On Monday, media outlets reported that a car bomb exploded outside the Danish Embassy in Islamabad. The death count so far varies across news sources – the latest Associated Press newswire reported that at least five people have been killed so far in the blast, while Reuters put the number dead at six. Both the AFP and The News reported that the death toll has risen to at least eight people, adding that nearly 30 have been injured. The AFP added, “The blast left a huge crater outside the embassy, damaging the building and a nearby development agency. Dozens of cars were wrecked by the force of the explosion and some were on fire.” Most news sources reporting on the attack framed the incident in light of the Danish cartoon controversy, noting that Denmark had recently downgraded their embassy and moved out most of their foreign staff “due to threats linked to a furore over the reproduction in Danish media in February of cartoons of the Prophet Mohammed (PBUH).”
Although the bombing was noted as “the second effort to target foreigners in Islamabad in the last few months,” [the last involved the blast at the Italian restaurant, Luna Caprese], the NY Times cited a senior Western diplomat who said, “The attack Monday was the first time that a foreign embassy had been targeted in Islamabad in recent years.” The news agency also quoted Helle Thorning Schmidt, leader of the Danish opposition party, the Social Democrats, who called on the Pakistani government to take immediate action, noting, “We expect the Pakistani government to do everything in its power to arrest and to prosecute the guilty ones. The terrorist can not be allowed to get away with their cowardly acts.”
Although no group has so far claimed responsibility for the bombing, the AP recalled an April 21 video of Al Qaeda‘s second-in-command, Ayman al-Zawahiri, in which he called for attacks on Danish targets in response to the caricatures of the Prophet. Intercenter quoted Zawahiri as saying, “I urge and incite every Muslim who can harm Denmark to do so in support of the Prophet, God’s peace and prayers be upon him, and in defense of his honorable stature.”
The NY Times noted that one foreigner has been killed so far, but noted that their nationality has not been released. However, it looks that more Pakistani civilians were killed and injured in the blast. CHUP will continue to update this post with information as it comes in.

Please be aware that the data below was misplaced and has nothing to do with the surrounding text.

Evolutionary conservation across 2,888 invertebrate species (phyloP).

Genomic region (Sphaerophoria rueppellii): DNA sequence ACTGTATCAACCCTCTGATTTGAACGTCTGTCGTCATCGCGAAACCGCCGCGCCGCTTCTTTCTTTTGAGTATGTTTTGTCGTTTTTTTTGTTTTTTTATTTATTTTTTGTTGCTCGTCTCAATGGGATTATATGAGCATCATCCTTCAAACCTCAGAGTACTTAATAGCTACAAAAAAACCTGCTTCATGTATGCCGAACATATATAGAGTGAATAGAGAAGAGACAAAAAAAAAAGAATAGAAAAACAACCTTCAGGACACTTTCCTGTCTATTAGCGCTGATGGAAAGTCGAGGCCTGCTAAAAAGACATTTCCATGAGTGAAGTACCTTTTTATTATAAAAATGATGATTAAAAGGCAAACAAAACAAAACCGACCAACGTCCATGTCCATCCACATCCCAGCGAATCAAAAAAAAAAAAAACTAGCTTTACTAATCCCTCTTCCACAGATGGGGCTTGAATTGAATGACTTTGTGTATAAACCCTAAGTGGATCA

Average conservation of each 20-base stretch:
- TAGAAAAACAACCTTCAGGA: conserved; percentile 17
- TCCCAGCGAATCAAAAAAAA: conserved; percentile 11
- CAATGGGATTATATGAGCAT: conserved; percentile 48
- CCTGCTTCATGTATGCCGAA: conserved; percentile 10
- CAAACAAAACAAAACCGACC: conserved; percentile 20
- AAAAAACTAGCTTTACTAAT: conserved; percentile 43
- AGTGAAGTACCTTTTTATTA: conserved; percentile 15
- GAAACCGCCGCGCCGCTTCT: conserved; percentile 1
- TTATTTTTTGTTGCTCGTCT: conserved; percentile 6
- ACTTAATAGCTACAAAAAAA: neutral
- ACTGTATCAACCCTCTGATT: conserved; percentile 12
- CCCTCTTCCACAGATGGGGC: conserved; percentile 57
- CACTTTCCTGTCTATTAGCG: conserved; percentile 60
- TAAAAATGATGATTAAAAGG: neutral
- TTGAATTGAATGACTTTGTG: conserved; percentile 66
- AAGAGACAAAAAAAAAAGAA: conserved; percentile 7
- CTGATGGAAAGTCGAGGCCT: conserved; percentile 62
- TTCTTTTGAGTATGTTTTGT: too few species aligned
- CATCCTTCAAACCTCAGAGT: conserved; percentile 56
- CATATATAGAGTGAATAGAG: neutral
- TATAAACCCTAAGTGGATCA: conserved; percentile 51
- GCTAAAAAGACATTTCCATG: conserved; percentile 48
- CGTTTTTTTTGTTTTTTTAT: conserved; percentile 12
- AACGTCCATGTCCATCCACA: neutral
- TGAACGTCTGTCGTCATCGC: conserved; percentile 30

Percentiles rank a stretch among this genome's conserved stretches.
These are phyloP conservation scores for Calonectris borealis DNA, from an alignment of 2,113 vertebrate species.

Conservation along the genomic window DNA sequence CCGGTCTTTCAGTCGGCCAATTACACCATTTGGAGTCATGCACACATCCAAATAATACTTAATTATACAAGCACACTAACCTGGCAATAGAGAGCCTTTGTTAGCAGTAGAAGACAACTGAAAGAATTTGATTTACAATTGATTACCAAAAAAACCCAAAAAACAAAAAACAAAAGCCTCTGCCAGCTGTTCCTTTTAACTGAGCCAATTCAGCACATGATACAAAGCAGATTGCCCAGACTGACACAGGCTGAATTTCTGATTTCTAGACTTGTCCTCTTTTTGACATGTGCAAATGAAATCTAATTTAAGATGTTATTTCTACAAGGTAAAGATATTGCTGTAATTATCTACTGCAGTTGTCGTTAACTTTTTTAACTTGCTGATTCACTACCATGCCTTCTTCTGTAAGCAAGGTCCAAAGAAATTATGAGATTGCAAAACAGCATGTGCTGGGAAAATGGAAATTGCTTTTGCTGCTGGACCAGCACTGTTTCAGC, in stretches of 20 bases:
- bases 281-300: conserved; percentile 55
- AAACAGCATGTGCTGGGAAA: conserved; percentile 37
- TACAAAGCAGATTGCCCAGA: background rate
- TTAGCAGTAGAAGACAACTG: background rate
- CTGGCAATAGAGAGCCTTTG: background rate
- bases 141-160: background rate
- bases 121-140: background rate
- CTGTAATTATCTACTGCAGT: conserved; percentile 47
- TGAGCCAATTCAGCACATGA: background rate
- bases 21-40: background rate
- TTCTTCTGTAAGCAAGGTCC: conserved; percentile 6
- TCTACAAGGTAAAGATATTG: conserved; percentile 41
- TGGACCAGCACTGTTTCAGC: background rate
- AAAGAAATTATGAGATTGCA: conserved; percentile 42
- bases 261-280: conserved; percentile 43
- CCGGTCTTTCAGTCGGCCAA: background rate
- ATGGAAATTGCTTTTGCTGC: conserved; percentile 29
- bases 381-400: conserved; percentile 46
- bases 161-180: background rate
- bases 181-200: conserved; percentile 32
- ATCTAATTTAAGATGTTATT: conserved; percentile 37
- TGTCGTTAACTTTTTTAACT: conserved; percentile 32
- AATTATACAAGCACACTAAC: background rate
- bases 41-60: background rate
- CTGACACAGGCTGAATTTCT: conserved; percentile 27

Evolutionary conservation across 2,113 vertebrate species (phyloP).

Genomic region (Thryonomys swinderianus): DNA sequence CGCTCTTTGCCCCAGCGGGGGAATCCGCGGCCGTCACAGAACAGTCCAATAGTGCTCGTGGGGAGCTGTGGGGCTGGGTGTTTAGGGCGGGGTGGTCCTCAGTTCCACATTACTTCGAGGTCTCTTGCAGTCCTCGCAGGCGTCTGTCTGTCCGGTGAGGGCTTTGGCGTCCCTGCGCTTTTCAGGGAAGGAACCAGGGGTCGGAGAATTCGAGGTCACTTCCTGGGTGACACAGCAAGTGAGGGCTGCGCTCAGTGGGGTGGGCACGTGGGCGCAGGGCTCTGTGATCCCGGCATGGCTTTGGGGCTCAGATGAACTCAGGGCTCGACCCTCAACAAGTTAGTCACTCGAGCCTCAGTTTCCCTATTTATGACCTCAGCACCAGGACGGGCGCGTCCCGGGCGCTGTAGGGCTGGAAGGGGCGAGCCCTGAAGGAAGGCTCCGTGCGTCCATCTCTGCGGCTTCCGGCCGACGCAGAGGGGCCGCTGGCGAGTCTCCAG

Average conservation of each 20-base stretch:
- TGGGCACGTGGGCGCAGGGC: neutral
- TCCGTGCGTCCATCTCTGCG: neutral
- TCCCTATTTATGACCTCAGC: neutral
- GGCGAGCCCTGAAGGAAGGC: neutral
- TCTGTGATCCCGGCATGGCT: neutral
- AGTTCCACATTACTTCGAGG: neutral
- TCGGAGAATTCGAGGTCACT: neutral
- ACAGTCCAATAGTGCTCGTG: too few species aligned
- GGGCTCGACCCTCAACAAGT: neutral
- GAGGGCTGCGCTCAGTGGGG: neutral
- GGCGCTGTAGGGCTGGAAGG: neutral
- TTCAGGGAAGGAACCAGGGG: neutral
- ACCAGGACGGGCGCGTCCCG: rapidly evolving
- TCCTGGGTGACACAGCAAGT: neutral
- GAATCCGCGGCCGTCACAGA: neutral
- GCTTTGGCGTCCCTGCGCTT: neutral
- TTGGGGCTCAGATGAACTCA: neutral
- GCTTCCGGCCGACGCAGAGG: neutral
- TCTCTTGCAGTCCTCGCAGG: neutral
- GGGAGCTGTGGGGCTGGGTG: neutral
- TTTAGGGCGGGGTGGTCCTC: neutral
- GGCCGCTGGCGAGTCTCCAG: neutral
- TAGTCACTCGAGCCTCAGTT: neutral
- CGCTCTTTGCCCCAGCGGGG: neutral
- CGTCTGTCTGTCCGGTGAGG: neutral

UPDATE [1000 EST]: According to the Associated Press, while Pakistani officials condemned the blasts, they did not want to stop peace talks with militants, insisting that they are not talking to “terrorists” but rather militants willing to lay down their weapons. The Interior Ministry chief, Rehman Malik, told the news agency, “There is no question of any impact of this incident on the peace process, but of course it badly harmed our image in the world.” The AP added, “Officials said at least six people – including two policemen – were killed and 35 people were wounded in the blast. The only foreign national reported hurt was a Brazilian woman working at the Danish Embassy.” The Norweigan and Swedish governments immediately closed their embassies in Islamabad following the blast, which officials noted was a car bomb, although it is still not clear whether it was a suicide bombing, or whether the explosives were detonated remotely.
UPDATE [1645 EST]: An updated AP wire reported, “The attacker apparently used a fake diplomatic license plate to get the car near the embassy, according to authorities, who were investigating whether it was a suicide attack. Interior Secretary Kamal Shah said evidence indicated the car was a Toyota Corolla carrying 55 pounds of explosives.” Although the bombing aimed to target a foreign embassy, the dead included two Pakistani policemen, a cleaner and a handyman employed by the embassy. The Danish foreign minister noted that one of the dead “may have held a Danish passport, but did not elaborate.”